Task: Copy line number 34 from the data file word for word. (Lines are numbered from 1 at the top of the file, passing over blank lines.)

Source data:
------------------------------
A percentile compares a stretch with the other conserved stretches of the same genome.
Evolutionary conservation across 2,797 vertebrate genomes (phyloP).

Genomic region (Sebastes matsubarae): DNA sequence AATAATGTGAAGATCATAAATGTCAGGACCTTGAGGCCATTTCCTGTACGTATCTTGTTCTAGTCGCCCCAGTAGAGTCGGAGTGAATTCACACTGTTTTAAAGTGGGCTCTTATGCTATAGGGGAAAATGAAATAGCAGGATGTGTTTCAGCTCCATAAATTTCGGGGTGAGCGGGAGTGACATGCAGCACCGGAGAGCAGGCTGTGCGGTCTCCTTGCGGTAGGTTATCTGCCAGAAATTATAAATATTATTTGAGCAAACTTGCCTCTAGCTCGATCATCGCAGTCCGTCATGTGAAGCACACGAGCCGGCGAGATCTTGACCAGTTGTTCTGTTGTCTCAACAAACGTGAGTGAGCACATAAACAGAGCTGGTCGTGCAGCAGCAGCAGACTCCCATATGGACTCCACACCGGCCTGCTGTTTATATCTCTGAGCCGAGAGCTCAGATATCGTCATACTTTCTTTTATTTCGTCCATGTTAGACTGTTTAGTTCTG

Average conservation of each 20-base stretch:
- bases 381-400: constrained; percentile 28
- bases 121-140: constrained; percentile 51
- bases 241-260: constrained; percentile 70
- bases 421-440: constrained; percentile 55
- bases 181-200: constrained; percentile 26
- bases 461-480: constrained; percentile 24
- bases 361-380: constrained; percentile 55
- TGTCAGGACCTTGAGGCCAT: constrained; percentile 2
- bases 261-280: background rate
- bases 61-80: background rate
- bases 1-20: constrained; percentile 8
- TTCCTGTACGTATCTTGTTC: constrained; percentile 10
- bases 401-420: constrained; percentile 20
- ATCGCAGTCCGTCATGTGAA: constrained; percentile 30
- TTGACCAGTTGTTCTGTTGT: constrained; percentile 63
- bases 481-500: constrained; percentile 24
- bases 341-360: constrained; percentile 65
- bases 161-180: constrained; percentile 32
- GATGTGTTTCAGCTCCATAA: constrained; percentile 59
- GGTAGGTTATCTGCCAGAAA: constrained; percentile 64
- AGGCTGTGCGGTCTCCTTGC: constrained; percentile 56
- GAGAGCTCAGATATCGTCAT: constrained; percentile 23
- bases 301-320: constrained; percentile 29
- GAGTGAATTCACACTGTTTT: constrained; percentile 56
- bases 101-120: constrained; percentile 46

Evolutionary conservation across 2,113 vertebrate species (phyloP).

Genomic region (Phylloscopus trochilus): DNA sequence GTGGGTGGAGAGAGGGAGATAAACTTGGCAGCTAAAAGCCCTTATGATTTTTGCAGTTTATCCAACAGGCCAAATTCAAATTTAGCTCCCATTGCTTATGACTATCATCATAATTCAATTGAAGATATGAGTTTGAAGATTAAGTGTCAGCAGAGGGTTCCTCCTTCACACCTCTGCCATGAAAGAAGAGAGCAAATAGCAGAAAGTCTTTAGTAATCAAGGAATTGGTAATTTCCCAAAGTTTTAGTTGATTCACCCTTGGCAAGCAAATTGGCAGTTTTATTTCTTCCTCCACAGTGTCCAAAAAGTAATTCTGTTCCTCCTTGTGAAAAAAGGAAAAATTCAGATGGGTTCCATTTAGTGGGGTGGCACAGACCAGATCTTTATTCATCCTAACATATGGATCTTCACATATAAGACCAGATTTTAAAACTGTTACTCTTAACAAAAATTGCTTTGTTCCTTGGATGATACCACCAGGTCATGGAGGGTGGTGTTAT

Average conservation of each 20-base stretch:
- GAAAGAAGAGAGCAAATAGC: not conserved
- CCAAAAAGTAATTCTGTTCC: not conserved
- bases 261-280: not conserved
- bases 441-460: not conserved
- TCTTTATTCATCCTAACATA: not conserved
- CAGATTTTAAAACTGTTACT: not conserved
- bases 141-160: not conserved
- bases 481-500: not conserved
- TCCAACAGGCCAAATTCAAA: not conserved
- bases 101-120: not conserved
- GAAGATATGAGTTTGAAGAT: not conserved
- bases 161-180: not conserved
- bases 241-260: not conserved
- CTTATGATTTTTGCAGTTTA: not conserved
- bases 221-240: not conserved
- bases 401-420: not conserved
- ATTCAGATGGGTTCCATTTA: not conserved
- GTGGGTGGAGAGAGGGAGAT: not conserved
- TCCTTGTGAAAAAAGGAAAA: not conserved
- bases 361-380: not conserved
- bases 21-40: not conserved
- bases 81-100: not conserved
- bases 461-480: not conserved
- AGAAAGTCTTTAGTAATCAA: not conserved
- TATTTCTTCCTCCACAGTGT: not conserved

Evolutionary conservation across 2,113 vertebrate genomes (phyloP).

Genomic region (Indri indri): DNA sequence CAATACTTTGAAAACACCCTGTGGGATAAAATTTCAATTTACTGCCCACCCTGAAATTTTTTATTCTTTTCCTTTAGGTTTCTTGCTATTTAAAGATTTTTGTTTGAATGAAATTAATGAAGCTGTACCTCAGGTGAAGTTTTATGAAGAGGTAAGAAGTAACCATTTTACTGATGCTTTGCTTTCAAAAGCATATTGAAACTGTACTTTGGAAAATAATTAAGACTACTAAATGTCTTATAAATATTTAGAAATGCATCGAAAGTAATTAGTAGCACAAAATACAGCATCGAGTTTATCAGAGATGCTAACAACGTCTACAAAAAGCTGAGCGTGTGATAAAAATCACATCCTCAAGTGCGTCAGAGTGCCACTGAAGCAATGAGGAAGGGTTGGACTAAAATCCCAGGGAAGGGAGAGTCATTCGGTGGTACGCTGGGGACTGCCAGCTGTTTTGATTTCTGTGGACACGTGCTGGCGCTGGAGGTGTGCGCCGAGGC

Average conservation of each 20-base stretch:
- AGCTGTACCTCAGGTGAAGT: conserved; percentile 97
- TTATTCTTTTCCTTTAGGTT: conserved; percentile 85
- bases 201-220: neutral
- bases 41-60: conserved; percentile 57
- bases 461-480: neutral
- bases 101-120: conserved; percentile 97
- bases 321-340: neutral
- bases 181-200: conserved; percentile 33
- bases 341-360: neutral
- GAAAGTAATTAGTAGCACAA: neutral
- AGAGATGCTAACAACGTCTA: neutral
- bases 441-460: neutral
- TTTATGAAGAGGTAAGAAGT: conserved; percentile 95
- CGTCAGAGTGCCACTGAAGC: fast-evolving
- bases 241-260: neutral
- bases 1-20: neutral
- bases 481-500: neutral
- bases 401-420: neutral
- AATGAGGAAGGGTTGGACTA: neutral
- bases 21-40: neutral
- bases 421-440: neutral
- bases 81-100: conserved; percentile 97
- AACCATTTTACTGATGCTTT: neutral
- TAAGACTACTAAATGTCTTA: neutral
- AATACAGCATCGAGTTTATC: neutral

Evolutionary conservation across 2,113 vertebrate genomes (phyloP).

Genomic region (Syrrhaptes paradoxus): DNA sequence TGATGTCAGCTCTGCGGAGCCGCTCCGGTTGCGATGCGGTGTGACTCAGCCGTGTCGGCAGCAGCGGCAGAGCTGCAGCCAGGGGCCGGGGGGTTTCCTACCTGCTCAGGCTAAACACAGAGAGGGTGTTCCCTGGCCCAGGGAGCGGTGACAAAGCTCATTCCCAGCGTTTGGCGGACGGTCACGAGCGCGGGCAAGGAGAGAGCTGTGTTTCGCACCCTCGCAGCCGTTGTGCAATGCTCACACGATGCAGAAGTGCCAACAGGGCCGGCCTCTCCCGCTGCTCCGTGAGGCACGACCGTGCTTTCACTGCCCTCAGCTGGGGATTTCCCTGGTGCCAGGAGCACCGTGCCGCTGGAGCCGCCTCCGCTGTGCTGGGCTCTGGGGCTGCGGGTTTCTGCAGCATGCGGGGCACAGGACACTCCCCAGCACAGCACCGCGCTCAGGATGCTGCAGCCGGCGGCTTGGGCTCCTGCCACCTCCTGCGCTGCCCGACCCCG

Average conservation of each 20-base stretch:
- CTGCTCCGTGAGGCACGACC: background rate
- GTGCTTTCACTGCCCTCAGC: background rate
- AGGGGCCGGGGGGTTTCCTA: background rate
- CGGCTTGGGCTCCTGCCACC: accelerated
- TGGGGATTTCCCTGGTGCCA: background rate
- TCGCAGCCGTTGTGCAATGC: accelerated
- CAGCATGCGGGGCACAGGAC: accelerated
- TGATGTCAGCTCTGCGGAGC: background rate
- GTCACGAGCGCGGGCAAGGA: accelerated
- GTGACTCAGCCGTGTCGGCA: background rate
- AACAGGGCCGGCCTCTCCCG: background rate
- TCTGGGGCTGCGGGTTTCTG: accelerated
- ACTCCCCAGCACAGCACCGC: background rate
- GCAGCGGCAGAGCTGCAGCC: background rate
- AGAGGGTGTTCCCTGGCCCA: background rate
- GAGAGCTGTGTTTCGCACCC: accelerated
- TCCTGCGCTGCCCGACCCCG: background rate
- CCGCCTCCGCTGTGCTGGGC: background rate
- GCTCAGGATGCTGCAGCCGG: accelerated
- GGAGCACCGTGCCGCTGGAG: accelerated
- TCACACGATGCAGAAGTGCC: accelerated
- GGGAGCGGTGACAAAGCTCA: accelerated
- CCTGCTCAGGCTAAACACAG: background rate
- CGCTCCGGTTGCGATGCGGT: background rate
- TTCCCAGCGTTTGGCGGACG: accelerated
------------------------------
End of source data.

- CCAAAAAGTAATTCTGTTCC: not conserved